There were many strongholds in their possession, from which they had resolved not to be driven without a desperate struggle. On the other hand, the whigs deemed the reformation in the house of commons merely as the beginning of reform. The East India company, the corporate privileges in all parts of the empire, the Episcopal church, and the public expenditure, were prominent objects demanding the attention of a reforming administration.

Besides these parties which had so long represented the English nation, there was a new party. which called for a more

radical reform. Although this party supported the ministers in their reforming measures, they could not be depended upon as staunch supporters. Their radical views were inconsistent with the cautious policy of Lord Grey's administration, and it was not improbable that the end of the session would find them arrayed in hostility against those with whom they had co-operated.

The Irish members who advocated the repeal of the Union, were upon the same terms of dubious friendship, and the ministerial party did not really possess the overwhelming majo. rity over their opponents, that the returns indicated.

The elections terminated in the return of upwards of 400 in favour of the administration, 150 tories, and nearly 100 of radicals, Irish repealers, and independents.

No event of public importance took place before the meeting of parliament, on the 29th of January.

After parliament had been opened in due form, by the lord chancellor, and others acting as commissioners, the commons retired to elect a speaker. Mr. Hume immediately urged the propriety of electing a whig member to that office, and moved that Edward John Littleton should be placed in the chair. This motion was seconded by Mr. O'Connell; but lord Morpeth rose, and after highly eulogizing the ability and experience of Charles Manners Sutton, pro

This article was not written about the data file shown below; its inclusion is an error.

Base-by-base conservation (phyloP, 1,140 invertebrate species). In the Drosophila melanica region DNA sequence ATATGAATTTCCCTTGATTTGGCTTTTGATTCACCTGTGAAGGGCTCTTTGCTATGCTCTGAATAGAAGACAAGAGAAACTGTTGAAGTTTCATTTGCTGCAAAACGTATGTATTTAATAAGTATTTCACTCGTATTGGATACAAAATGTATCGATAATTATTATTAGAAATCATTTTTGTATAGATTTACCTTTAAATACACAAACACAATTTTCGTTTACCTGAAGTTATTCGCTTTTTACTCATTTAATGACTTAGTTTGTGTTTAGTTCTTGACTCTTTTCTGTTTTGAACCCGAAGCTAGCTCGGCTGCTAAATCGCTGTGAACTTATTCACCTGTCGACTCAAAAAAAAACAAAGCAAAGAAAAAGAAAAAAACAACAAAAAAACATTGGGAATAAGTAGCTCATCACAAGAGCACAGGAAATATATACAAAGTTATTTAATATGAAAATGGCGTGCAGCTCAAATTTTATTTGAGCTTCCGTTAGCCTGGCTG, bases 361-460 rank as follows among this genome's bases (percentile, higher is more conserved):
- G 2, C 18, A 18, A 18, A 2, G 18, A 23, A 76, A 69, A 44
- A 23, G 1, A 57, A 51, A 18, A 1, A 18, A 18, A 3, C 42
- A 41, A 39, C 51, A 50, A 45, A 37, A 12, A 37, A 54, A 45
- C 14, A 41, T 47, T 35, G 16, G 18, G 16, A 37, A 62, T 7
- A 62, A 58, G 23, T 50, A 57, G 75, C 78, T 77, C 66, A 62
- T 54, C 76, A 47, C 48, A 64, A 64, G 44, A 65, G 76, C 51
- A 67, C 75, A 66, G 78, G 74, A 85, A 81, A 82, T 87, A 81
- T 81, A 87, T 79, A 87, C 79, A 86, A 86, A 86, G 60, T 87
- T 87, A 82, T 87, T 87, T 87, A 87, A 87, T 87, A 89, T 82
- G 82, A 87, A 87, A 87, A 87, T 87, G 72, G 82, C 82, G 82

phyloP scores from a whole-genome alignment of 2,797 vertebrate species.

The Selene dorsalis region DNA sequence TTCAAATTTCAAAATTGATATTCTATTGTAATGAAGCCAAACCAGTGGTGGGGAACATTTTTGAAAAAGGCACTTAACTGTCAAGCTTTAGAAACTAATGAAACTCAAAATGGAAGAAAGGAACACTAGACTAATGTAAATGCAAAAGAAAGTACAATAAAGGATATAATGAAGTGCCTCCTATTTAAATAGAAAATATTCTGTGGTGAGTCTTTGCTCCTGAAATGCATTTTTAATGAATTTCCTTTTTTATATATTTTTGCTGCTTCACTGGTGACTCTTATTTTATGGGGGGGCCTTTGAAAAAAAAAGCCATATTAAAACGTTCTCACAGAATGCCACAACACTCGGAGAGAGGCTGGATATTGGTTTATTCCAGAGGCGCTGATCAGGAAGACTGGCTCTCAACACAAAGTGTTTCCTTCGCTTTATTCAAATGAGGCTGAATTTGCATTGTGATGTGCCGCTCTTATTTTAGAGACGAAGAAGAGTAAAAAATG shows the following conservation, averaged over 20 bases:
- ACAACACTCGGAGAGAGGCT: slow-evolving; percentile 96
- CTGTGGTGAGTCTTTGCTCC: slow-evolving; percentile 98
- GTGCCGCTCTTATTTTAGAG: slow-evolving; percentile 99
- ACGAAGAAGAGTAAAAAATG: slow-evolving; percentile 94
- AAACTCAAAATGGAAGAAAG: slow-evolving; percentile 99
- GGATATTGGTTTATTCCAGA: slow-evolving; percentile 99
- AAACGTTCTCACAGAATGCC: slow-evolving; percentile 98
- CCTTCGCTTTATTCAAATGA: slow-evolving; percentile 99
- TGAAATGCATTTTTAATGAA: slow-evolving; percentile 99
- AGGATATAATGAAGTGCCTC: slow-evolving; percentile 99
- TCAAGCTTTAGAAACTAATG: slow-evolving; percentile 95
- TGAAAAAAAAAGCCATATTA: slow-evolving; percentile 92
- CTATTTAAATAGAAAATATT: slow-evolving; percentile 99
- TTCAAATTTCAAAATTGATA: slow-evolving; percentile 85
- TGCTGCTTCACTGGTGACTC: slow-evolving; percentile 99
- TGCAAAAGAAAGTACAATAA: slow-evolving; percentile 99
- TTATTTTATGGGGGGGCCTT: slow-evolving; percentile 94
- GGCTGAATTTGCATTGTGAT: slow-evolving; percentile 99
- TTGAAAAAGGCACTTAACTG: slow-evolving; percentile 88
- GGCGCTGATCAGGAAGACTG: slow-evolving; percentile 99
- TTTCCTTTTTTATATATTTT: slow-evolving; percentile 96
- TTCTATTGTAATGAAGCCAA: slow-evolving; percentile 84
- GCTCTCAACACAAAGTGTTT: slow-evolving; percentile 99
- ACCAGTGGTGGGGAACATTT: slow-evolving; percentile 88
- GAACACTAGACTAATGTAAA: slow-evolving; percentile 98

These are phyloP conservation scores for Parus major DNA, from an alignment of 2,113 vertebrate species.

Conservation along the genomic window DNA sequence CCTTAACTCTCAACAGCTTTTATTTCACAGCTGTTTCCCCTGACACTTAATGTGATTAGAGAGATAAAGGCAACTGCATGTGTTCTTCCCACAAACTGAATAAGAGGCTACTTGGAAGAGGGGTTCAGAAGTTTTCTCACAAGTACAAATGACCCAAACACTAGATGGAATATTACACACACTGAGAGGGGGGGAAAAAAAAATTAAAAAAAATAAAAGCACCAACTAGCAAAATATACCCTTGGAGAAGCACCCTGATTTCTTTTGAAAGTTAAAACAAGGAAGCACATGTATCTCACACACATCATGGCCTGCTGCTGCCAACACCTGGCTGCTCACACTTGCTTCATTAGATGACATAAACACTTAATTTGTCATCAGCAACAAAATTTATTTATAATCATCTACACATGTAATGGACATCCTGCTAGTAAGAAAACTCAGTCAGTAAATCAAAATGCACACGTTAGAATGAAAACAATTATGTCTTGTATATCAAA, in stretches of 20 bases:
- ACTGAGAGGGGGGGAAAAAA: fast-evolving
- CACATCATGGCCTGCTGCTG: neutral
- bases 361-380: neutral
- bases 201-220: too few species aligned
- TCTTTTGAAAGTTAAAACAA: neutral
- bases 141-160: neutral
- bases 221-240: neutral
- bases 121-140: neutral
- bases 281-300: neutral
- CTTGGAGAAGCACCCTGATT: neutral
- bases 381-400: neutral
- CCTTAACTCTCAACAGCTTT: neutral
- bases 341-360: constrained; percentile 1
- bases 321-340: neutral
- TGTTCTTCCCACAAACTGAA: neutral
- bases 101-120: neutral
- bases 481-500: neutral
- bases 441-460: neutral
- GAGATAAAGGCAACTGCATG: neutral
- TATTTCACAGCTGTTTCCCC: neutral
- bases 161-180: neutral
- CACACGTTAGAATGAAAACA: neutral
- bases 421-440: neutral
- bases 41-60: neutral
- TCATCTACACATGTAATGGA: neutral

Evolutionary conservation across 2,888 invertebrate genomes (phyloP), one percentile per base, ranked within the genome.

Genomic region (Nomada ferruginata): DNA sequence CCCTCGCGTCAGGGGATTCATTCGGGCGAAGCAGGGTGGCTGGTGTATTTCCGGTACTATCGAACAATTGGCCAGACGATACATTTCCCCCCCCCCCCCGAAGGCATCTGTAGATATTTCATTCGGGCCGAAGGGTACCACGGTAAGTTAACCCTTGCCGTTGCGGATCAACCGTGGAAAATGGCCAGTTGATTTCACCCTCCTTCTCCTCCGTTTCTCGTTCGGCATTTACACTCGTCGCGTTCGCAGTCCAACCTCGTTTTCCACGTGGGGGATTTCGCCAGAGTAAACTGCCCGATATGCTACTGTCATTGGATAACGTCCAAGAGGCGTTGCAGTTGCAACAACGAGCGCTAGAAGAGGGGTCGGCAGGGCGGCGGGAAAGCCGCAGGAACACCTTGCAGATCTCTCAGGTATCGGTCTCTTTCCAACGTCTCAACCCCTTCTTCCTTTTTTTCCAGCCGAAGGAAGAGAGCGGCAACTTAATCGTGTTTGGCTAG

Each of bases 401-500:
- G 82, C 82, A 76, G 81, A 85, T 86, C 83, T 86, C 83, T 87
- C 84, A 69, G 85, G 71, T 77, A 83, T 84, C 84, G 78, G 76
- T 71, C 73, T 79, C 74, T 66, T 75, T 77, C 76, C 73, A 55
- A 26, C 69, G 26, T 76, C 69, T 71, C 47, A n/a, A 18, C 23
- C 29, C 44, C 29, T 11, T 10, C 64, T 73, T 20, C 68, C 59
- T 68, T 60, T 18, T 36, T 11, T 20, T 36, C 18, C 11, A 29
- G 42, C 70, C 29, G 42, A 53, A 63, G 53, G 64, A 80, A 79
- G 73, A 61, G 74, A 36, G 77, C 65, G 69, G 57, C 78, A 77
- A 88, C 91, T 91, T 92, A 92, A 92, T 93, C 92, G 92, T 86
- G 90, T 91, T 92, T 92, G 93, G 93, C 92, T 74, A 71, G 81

posed that he should be re-elected. This was seconded by Sir Francis Burdett, and Mr. Littleton also urged that Mr. Hume should not press a division.

This, however, was called for ; when Mr. Sutton was elected, 241 to 31.

The house, after some discussion as to the retiring pension of the speaker, (which had been voted to Mr Sutton,) then adjourned, and on the 5th of February, the king's speech was delivered.*

In the discussion on the address, but little was said in the house of lords, and that chiefly in relation to the policy pursued towards Holland and Portugal, which was pointedly condemned by lord Aberdeen, and the duke of Wellington.

as

In the house of commons, the discussion was more animated, and Mr. O'Connell vehemently denounced the policy recommended towards Ireland, bloody and brutal. He was replied to by Mr. Stanley, in a most masterly manner, and the house rejected Mr. O'Connell's motion to go into committee on the address, ayes 40, nays 428. The address was finally agreed to.

The state of Ireland, which had been growing more gloomy daily, now imperiously demanded the attention of government.

The fury of the peasantry was so fearfully increased by the tithe agitation, that the clergy of the English church were compelled to flee from their homes by threats of

* This will be found page 364 Appendix.

assassination.